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‘No members, church­goers, or givers by 2040’ — bleak Canadian data seen as challenge

29 November 2019

Creative Commons

Holy Trinity, Canada

Holy Trinity, Canada

ANGLICANS in both Canada and England have suggested that there remains hope for the Anglican Church of Canada after its General Synod was told that there would be no members, church­goers, or givers by 2040, on pro­­jec­­tions from dio­cesan data (News, 15 November).

The author of the statistics re­­port for the Canadian Church’s House of Bishops, the Revd Dr Neil Elliot, suggested that “we need to plan for a Church which is going to change substantially in the years 2020 to 2040.”

Dr Elliot’s report, presented to the Council of General Synod this month, draws on five different data sets: historical church statistics from 1961 to 2001; Anglican Jour­­nal circulation data; and three sets of data from his own survey of the dioceses from 2001 and 2017.

“There is no sign of any stabil­isation in our numbers: if anything, the decline is increasing,” he wrote.

Three sets of statistics — num­bers on rolls, average Sunday attend­ance, and number of house­holds donating — showed the same decline. In 1961, members had made up seven per cent of the popu­lation; by 2017, this had fallen to one per cent. International com­parisons suggested that the decline was faster than in any other An­­glican Church. For the Episcopal Church in the United States, the projected “zero-member date” was about 2050, he told the Synod.

“Given that we have not been able to address this decline in the last 60 years, it is unlikely that we are going to turn it around in the next 20 years,” Dr Elliot writes.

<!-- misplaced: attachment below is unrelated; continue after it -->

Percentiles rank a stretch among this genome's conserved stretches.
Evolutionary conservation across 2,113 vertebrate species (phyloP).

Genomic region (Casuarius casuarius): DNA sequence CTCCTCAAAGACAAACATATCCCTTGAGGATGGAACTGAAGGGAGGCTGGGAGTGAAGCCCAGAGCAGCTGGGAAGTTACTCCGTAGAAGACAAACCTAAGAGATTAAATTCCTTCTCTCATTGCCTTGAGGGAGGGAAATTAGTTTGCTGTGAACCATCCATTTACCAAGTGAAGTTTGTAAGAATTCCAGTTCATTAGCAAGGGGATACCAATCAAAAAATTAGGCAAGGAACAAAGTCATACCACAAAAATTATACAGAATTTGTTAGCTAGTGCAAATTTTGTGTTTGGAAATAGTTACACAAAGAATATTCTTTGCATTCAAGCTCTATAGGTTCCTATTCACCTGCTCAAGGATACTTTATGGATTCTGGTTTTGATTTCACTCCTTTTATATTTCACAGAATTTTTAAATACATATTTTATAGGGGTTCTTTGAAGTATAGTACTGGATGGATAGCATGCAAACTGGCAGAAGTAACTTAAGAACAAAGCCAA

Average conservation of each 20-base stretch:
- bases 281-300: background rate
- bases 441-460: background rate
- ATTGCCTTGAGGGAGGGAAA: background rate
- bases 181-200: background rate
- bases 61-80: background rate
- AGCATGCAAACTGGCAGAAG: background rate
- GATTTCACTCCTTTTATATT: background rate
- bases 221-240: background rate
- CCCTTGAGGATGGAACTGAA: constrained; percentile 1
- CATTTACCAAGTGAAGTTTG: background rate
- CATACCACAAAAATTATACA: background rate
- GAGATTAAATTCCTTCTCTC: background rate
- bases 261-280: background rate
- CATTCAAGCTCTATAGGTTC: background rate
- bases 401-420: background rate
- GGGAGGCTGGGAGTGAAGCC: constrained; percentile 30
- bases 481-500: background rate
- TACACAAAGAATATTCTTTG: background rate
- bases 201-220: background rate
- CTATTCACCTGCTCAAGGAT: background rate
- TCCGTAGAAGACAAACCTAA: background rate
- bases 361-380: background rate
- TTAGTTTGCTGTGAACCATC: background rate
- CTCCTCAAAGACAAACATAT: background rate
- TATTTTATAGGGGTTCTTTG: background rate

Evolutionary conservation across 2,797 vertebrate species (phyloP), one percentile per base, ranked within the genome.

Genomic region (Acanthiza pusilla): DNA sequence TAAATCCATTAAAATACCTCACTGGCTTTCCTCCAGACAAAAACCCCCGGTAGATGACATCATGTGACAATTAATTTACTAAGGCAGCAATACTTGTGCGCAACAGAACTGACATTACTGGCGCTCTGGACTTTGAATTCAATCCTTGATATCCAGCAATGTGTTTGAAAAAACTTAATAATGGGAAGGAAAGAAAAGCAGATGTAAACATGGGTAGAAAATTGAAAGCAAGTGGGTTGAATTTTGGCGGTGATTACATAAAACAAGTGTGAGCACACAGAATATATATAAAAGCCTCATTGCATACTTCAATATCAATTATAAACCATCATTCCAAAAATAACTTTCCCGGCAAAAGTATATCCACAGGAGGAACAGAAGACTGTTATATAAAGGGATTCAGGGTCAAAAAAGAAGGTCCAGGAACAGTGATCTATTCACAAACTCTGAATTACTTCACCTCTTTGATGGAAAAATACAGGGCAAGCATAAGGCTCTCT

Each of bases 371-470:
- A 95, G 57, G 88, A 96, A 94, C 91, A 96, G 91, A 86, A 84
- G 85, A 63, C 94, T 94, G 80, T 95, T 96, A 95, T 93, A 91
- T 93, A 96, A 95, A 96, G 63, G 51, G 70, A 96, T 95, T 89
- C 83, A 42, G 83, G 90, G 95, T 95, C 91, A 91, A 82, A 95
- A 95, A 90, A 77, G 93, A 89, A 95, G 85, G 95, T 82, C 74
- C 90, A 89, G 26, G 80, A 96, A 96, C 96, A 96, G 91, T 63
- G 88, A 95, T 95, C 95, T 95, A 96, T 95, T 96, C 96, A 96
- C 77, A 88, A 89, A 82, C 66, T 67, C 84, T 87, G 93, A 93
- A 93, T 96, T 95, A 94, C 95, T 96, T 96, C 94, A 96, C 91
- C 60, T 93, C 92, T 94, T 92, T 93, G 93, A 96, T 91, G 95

“As a statistician I want to en­­cour­age us to rely more on em­­pir­ical evidence. . . Having a plan inspired by the Holy Spirit and informed by data is our most help­ful way ahead.”

“I think we’re being tested about perseverance, endurance, creativity in the coming years,” the Primate of Canada, Dr Linda Nicholls, told the Synod, the Anglican Journal re­­ported.

“It’s my hope that when we leave here, the message we take is not ‘Oh, no, the Church is dying,’ but ‘Oh, we’ve got a challenge.’”

This week, the Principal of Mont­real Diocesan Theological Col­­­­­lege, the Revd Dr Jesse Zink, said that, while there might be fewer people in the Church today, “those who remain are committed to growing as disciples of Christ and sharing their faith in a mean­ing­ful, public fashion.” 

At his church, none of the ten new members welcomed a few weeks ago had been born in Canada. “This is the reality of Christianity in this global age.”

The reaction of many young Anglicans to the report, Dr Zink said, had been: “‘I intend to be around in 2040 and be in the Church.’ That’s true for me, too: I won’t be of retirement age by 2040, and I intend to still be in ministry. In my work of theological education, I work with many young people who inspire me with their faithfulness and their profound sense of vocation to ministry in this time and place.” More alarming were the “increasingly dire predictions about climate change”,

The Rector of St Mary’s, Nant­wich, in Cheshire, the Revd Dr Mark Hart, reported this week that a projection made of usual Sunday attendance in the Church of Eng­land, using the same methodology as Dr Elliot, would produce “zero” by 2064.

A linear projection was “effective in raising the alarm”, Dr Hart said, but Dr Elliot had also emphasised that “the Church will not actually run out of members by then.”

“Some sociologists argue for an exponential decay on the assumption that a constant proportion of the children of members remain members. This gives a better fit, and projects the usual Sunday attendance halving by 2064.

“There are many other factors which may make things better or worse. In truth, projection is impossible with any certainty. The C of E has been managing decline for decades, and still is. . . The Anglican Church of Canada statistics report goes further with its call to manage assuming continued decline for decades. That’s depressing, and contradicts our Easter hope that the future is not an extrapolation of the past.”

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